Our Echo
Title, story type, location, year, person or writer
Add a Post
View Posts
Popular Posts
Hall of Fame


Story ID:9376
Written by:Frederick William Wickert (bio, link, contact, other stories)
Story type:Musings, Essays and Such
Location:Gilboa New York USA
Person:Harter Brandow
View Comments (8)   |   Add a Comment Add a Comment   |   Print Print   |     |   Visitors


By Fred Wickert

My last deer hunt was for a half a day in November of 1978. It has been a long time. Deer hunting season is almost here again where I live and of course it has put me to thinking of some of my experiences with deer hunting in the past.

I was 16 years old and had my first deer hunting license. I had already been out a few times but some friends invited me to go with them that Saturday. It was all one family except for me. Raymond Brandow and his brother Richard, their father Harter, and Raymond’s son Donald who was a year or two ahead of me in school, and of course myself made up the group. I was the youngest of the lot.

The Brandows had discussed it between them and had determined to hunt in an area of a mountain known as Dog Hill. There are many areas due to population where only shot guns are allowed but Dog hill was in a part of the state where rifles were also allowed. I did not own a gun of my own and had to borrow a rifle from my father.

The rifle I was using was a WW I army rifle. It was made by Springfield and was a .30 - .40 Krag . I think the rest of the hunting party were all carrying .30 caliber carbines. Raymond Brandow asked me what kind of gun that was and when I told him he said he wanted a mountain between he and I when I fired that thing.

We all got in the car at daybreak and travelled to a place on top of Dog Hill where they turned off and drove off the road through the woods until we came to a clearing. We all got out of the car and they discussed plans. Harter Brandow was elderly and a little unsteady on his feet. It was probably his last hunt ever. His two sons, Raymond and Richard suggested that because of his infirmity he might better stay close to the car in that clearing while the rest of us went in the woods. As the rest of us entered the woods I heard Raymond and Richard saying that it was highly unlikely any deer was going to go through that clearing, but they hoped their father never thought that. They knew he couldn’t go far into the woods but they did want him to enjoy the hunt.

The plan was that Raymond and Richard go to an area ahead, get in position and then Donald and I could walk towards them through the woods making noise to cause deer to run toward where they were waiting and perhaps afford one of them a shot. That method of hunting is known as a drive. We had completed a couple of drives. By then the sun had climbed high in the sky. We were wondering whether or not we should try another drive or change our tactics somewhat.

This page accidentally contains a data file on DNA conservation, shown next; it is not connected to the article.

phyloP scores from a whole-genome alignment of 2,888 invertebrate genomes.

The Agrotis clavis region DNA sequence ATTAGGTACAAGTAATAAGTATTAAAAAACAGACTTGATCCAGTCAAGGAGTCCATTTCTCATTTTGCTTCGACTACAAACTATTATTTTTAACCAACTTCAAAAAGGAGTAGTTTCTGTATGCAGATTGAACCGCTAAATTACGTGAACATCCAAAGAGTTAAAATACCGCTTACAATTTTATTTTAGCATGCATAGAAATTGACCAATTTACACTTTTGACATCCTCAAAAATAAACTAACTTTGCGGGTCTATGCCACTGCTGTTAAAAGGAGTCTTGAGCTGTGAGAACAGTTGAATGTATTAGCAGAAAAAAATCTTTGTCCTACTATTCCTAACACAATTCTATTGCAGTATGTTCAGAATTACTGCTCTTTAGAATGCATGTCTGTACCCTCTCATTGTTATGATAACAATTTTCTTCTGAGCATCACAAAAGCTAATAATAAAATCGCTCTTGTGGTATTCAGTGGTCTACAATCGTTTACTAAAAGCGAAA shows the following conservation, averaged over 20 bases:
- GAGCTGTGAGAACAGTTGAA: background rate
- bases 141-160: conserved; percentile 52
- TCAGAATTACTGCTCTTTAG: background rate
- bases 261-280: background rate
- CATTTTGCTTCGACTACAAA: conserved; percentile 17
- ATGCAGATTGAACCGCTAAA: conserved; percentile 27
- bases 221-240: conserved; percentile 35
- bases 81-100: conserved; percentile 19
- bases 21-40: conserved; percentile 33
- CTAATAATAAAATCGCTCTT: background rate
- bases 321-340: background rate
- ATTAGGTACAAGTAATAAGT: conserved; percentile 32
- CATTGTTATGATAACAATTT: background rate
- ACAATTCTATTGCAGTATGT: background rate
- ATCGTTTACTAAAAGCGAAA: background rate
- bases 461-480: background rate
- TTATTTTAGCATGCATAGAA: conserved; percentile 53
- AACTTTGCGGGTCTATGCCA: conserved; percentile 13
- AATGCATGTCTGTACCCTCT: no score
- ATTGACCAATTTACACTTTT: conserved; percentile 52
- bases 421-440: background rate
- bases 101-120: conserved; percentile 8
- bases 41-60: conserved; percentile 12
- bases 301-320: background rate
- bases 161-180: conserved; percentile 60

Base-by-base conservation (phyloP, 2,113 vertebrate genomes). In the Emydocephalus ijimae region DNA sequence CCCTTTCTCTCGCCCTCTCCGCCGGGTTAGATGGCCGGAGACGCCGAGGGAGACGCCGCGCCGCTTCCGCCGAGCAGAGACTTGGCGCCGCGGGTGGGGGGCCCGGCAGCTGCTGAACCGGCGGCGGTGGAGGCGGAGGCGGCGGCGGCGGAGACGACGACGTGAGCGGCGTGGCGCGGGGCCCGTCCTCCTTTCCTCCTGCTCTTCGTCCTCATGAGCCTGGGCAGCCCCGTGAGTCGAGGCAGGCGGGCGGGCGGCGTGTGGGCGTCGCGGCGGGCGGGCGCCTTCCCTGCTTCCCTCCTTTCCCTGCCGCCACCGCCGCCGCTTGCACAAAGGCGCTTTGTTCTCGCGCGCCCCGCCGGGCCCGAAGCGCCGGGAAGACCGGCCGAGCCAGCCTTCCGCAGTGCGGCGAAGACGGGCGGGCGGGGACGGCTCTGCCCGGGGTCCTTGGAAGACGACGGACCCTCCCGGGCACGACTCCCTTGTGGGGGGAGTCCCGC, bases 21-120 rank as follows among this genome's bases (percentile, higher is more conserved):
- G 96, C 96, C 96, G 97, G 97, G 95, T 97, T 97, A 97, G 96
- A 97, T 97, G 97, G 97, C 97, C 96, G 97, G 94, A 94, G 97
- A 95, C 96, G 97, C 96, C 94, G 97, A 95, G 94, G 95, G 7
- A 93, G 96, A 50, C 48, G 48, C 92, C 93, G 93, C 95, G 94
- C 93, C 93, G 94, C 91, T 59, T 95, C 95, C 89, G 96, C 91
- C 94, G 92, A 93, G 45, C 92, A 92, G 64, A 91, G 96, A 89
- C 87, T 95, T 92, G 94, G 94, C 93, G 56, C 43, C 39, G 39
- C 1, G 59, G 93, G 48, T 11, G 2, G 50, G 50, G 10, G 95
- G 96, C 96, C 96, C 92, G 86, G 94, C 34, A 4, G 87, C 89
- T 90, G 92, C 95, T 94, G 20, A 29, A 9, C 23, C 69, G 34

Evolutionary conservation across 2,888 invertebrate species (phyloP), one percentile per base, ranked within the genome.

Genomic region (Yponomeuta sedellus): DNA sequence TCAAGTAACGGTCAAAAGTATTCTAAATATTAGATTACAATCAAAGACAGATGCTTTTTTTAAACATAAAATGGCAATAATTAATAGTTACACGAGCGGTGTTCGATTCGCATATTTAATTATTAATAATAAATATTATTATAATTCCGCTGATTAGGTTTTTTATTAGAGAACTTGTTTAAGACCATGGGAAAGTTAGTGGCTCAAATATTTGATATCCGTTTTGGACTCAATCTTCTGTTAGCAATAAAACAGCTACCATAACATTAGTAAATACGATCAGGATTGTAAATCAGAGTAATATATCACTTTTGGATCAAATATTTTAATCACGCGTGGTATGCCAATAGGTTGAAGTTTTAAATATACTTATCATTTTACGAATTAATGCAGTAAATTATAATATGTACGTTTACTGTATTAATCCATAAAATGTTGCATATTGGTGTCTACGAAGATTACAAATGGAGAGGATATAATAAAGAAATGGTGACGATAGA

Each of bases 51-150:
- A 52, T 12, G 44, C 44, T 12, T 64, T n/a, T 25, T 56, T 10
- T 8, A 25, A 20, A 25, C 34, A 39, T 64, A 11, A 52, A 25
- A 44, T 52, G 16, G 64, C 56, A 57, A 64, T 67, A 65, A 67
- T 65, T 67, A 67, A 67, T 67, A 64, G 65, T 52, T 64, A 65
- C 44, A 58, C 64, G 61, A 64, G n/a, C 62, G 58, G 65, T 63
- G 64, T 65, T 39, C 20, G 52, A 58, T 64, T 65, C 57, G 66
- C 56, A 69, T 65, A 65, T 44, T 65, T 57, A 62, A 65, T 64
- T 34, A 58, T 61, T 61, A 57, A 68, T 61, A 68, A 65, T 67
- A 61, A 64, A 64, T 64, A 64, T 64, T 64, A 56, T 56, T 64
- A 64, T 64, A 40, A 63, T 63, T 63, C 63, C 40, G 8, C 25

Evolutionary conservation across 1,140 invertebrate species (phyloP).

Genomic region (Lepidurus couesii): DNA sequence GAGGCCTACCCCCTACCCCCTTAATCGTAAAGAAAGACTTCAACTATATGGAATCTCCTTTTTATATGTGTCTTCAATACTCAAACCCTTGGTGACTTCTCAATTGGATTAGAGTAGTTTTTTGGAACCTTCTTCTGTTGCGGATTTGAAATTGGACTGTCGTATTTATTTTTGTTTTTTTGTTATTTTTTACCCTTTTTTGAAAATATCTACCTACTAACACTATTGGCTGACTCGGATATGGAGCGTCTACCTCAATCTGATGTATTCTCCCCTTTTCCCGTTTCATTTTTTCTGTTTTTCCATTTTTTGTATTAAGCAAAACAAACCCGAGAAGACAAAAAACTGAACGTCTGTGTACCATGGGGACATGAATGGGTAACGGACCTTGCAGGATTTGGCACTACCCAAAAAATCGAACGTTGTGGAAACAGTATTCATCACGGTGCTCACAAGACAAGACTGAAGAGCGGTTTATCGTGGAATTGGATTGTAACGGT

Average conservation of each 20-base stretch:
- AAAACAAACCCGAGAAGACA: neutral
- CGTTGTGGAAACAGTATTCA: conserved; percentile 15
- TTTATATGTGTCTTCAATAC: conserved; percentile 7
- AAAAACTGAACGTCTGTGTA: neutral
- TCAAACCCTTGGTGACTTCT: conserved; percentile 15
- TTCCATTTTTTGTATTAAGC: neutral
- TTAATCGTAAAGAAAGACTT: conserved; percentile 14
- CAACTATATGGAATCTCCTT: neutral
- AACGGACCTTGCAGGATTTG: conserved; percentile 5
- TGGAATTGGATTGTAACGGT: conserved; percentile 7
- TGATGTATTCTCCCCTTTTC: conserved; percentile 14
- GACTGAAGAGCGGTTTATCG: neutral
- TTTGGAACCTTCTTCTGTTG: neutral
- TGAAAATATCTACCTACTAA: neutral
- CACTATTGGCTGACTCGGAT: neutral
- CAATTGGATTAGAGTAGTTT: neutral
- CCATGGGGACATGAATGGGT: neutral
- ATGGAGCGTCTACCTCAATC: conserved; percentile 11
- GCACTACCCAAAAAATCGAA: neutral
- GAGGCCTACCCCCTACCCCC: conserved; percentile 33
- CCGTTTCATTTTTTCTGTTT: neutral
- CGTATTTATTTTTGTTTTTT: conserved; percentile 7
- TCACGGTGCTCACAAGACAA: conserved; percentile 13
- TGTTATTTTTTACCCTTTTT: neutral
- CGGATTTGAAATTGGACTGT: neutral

While we were discussing it we heard a single rifle shot. It sounded like the shot had come from near where we had left Harter. Immediately Harter’s two sons feared for his safety and nothing would do but to get back to the clearing to make sure Harter was all right. We all hurried through the woods making lots of noise and from time to time Raymond and/or Richard would shout, “Dad?” “Dad?” As we entered the clearing we heard Harter say, “My goodness, what’s all the hollering about?” The old man was sitting comfortably on the front fender of the car.

Raymond explained that we heard a rifle shot that sounded like it came from the clearing and we wanted to make sure he was all right. He asked why shouldn’t he be all right? Raymond then asked him if he was the one who fired the shot? He assured us that he had. Raymond asked why did he shoot? Harter replied, “How else was I supposed to get that deer, throw my knife at him?”

With disbelief Richard then asked did he have a deer? Harter replied that he sure did, and since he was there would he mind gutting it for him? He pointed to the rear of the car and sure enough, there lay an eight point buck with one bullet hole right behind the ear.

When we left him there in the clearing we never thought he was going to see a deer, None of us did see one, but Harter, sitting quietly at the edge of the clearing saw a curious buck walk up behind the car. He brought his rifle to his shoulder, took careful aim and the buck dropped right there by the rear of the car. Harter got his deer but none of the rest of us ever got a deer that year.

Please visit my website at: